The discrimination suit, filed Tuesday in Alameda County Superior Court, alleges that In-N-Out Burger engages in "a pervasive policy of discrimination on the basis of race, color and age" in its hiring processes, according to the Oakland Tribune.
The suit, filed by two black men from Oakland over the age of 40, goes on to claim that In-N-Out Burger "recruits, hires and maintains a workforce that is predominantly under the age of 40 and/or non-African-American," the Tribune reported.
The men who filed the suit claimed they were qualified for the jobs they applied to at In-N-Out Burgers in Oakland and San Francisco but the chain did not hire them.
In-N-Out denies the lawsuit's claims.
"In-N-Out Burger does not discriminate on the basis of ethnicity, race or age in our hiring policies or practices," Arnie Wensinger, In-N-Out Burger's vice president and general counsel, told the Oakland Tribune. "We hire from our local communities and our restaurants reflect the demographics of that community. The company will aggressively defend itself against these baseless and irresponsible allegations."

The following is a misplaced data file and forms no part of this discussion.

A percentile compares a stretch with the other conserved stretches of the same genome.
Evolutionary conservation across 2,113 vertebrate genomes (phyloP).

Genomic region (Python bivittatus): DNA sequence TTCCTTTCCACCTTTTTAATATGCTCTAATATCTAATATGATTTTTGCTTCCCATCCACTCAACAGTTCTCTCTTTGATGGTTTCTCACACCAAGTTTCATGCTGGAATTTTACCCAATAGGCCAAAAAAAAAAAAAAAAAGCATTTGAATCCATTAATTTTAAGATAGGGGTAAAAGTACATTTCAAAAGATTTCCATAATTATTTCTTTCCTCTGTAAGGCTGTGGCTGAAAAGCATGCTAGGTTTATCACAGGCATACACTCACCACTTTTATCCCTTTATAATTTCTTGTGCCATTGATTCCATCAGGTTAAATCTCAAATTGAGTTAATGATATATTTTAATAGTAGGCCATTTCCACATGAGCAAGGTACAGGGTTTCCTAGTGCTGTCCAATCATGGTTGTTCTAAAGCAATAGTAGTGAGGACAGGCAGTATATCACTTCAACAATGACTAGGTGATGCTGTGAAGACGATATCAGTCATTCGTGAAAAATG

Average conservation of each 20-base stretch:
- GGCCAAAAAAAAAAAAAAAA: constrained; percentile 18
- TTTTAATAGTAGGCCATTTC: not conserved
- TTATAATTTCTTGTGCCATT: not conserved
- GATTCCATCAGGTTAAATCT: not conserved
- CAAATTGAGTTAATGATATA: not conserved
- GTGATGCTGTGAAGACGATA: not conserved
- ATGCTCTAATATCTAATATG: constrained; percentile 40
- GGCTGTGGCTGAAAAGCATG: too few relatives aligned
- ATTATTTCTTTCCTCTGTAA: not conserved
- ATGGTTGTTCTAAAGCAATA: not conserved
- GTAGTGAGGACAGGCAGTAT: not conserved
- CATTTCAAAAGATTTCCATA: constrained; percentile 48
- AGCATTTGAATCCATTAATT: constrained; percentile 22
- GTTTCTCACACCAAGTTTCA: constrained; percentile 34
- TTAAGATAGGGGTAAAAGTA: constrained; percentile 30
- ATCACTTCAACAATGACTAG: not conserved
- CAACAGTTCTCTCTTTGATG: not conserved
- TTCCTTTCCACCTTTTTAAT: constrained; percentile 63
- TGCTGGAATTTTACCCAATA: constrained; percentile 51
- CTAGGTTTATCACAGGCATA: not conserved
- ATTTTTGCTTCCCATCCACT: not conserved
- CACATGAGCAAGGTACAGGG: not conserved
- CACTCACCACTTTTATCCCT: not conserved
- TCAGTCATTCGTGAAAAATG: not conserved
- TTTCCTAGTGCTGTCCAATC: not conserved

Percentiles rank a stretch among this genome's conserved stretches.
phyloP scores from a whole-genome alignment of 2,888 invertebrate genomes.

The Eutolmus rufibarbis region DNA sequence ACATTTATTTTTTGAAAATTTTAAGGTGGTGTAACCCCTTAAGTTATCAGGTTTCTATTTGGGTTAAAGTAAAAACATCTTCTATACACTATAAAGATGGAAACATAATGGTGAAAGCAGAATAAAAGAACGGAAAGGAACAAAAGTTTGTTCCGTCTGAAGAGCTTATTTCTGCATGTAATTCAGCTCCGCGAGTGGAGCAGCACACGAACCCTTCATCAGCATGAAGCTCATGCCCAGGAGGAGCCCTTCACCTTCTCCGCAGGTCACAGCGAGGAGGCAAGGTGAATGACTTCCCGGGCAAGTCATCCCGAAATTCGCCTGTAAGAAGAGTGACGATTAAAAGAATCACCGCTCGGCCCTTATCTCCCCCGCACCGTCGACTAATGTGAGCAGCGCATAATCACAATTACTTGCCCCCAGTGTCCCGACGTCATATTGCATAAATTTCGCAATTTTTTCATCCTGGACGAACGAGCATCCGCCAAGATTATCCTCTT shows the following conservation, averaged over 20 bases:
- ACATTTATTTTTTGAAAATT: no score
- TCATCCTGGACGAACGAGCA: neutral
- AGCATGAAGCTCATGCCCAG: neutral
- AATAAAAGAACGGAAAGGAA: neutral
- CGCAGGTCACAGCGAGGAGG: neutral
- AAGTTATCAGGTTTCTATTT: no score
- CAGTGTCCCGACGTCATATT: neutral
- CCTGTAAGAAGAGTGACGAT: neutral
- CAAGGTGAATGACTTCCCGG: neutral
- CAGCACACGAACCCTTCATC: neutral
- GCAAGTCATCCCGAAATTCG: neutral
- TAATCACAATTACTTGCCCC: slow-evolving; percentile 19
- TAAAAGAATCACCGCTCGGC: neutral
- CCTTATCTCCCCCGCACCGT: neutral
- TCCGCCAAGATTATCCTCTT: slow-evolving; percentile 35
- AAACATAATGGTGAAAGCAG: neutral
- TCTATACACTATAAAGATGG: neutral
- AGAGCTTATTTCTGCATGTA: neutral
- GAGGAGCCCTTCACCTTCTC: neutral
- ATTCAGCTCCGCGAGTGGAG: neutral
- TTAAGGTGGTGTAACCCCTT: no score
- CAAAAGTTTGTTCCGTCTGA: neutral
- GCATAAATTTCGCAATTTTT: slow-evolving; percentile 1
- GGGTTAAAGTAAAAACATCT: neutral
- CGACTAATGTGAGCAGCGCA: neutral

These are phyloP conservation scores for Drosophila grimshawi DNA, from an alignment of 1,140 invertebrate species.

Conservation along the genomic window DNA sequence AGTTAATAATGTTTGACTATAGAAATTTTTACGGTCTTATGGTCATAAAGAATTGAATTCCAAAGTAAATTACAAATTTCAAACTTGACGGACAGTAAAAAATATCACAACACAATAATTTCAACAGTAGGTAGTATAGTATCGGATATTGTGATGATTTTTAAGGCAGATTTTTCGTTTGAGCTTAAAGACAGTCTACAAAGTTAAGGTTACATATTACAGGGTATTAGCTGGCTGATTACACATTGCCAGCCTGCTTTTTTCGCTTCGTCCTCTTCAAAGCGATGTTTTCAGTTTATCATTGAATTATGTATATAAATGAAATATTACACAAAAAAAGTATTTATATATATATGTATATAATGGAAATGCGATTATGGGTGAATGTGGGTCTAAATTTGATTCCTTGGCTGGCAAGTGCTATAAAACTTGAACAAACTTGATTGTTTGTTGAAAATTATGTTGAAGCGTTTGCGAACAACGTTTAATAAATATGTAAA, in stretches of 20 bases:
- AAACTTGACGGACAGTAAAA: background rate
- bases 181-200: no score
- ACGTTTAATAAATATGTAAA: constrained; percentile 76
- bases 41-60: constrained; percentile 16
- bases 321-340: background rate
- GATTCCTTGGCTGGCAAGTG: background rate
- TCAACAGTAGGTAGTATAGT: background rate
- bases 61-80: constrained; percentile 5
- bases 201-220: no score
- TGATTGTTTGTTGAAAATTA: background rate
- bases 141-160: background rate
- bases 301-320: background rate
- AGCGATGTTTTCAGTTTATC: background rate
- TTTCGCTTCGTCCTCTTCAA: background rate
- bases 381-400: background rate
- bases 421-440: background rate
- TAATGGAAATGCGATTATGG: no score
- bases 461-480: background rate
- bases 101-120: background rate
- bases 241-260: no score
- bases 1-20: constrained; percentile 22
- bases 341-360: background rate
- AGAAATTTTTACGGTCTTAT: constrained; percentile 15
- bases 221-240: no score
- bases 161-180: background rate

In-N-Out Burger has 281 locations, mainly in California, according to the chain's website.
The discrimination suit claims the companies has "very few" employees who are either over 40, African American, or both.
In-N-Out Burger was established in 1948 in Baldwin, Calif., near Los Angeles, according to the Christian Science Monitor.
The chain opened its first non-California restaurant in 1992, branching out into Arizona, Nevada, Utah and Texas.
Like the now controversial Chick-fil-A, the owners of In-N-Out are devout Christians and have Bible quotes on wrappers and drink cups, the Christian Science Monitor reported.
For instance, the paper said, cups of In-N-Out milkshakes contain the quote from Psalms, "Trust in the LORD with all thine heart; and lean not unto thine own understanding."